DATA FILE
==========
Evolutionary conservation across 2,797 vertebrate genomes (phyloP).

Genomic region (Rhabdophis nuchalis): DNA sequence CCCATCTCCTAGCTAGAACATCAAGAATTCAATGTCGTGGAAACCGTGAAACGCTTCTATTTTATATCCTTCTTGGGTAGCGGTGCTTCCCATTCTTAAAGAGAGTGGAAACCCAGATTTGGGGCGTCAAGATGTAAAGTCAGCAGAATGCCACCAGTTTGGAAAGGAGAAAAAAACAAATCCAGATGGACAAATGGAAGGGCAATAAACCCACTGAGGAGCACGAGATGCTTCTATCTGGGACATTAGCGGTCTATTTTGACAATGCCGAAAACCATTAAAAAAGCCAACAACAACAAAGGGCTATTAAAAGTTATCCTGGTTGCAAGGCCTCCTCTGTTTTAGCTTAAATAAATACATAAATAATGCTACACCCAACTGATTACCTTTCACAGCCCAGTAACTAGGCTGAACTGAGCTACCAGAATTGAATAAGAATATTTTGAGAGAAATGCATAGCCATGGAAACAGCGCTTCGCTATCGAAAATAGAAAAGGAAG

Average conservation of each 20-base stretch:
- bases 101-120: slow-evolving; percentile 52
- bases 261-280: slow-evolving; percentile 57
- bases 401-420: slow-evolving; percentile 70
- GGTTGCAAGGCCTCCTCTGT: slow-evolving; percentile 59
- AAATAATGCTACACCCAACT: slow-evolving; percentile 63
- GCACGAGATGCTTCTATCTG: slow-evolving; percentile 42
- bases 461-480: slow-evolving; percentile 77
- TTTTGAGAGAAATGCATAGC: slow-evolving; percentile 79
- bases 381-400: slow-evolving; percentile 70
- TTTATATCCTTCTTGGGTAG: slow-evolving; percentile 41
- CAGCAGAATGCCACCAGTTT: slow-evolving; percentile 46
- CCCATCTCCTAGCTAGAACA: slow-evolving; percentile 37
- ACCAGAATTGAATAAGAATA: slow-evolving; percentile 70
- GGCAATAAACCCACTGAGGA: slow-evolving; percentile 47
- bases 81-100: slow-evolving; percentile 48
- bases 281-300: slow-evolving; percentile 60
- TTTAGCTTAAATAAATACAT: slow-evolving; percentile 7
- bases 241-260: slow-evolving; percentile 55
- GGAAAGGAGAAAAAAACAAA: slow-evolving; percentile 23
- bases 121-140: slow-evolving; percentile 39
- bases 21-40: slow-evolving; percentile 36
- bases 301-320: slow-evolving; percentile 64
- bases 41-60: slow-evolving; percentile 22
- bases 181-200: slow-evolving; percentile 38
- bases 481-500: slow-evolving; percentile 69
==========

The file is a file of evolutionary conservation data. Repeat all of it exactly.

Evolutionary conservation across 2,797 vertebrate genomes (phyloP).

Genomic region (Rhabdophis nuchalis): DNA sequence CCCATCTCCTAGCTAGAACATCAAGAATTCAATGTCGTGGAAACCGTGAAACGCTTCTATTTTATATCCTTCTTGGGTAGCGGTGCTTCCCATTCTTAAAGAGAGTGGAAACCCAGATTTGGGGCGTCAAGATGTAAAGTCAGCAGAATGCCACCAGTTTGGAAAGGAGAAAAAAACAAATCCAGATGGACAAATGGAAGGGCAATAAACCCACTGAGGAGCACGAGATGCTTCTATCTGGGACATTAGCGGTCTATTTTGACAATGCCGAAAACCATTAAAAAAGCCAACAACAACAAAGGGCTATTAAAAGTTATCCTGGTTGCAAGGCCTCCTCTGTTTTAGCTTAAATAAATACATAAATAATGCTACACCCAACTGATTACCTTTCACAGCCCAGTAACTAGGCTGAACTGAGCTACCAGAATTGAATAAGAATATTTTGAGAGAAATGCATAGCCATGGAAACAGCGCTTCGCTATCGAAAATAGAAAAGGAAG

Average conservation of each 20-base stretch:
- bases 101-120: slow-evolving; percentile 52
- bases 261-280: slow-evolving; percentile 57
- bases 401-420: slow-evolving; percentile 70
- GGTTGCAAGGCCTCCTCTGT: slow-evolving; percentile 59
- AAATAATGCTACACCCAACT: slow-evolving; percentile 63
- GCACGAGATGCTTCTATCTG: slow-evolving; percentile 42
- bases 461-480: slow-evolving; percentile 77
- TTTTGAGAGAAATGCATAGC: slow-evolving; percentile 79
- bases 381-400: slow-evolving; percentile 70
- TTTATATCCTTCTTGGGTAG: slow-evolving; percentile 41
- CAGCAGAATGCCACCAGTTT: slow-evolving; percentile 46
- CCCATCTCCTAGCTAGAACA: slow-evolving; percentile 37
- ACCAGAATTGAATAAGAATA: slow-evolving; percentile 70
- GGCAATAAACCCACTGAGGA: slow-evolving; percentile 47
- bases 81-100: slow-evolving; percentile 48
- bases 281-300: slow-evolving; percentile 60
- TTTAGCTTAAATAAATACAT: slow-evolving; percentile 7
- bases 241-260: slow-evolving; percentile 55
- GGAAAGGAGAAAAAAACAAA: slow-evolving; percentile 23
- bases 121-140: slow-evolving; percentile 39
- bases 21-40: slow-evolving; percentile 36
- bases 301-320: slow-evolving; percentile 64
- bases 41-60: slow-evolving; percentile 22
- bases 181-200: slow-evolving; percentile 38
- bases 481-500: slow-evolving; percentile 69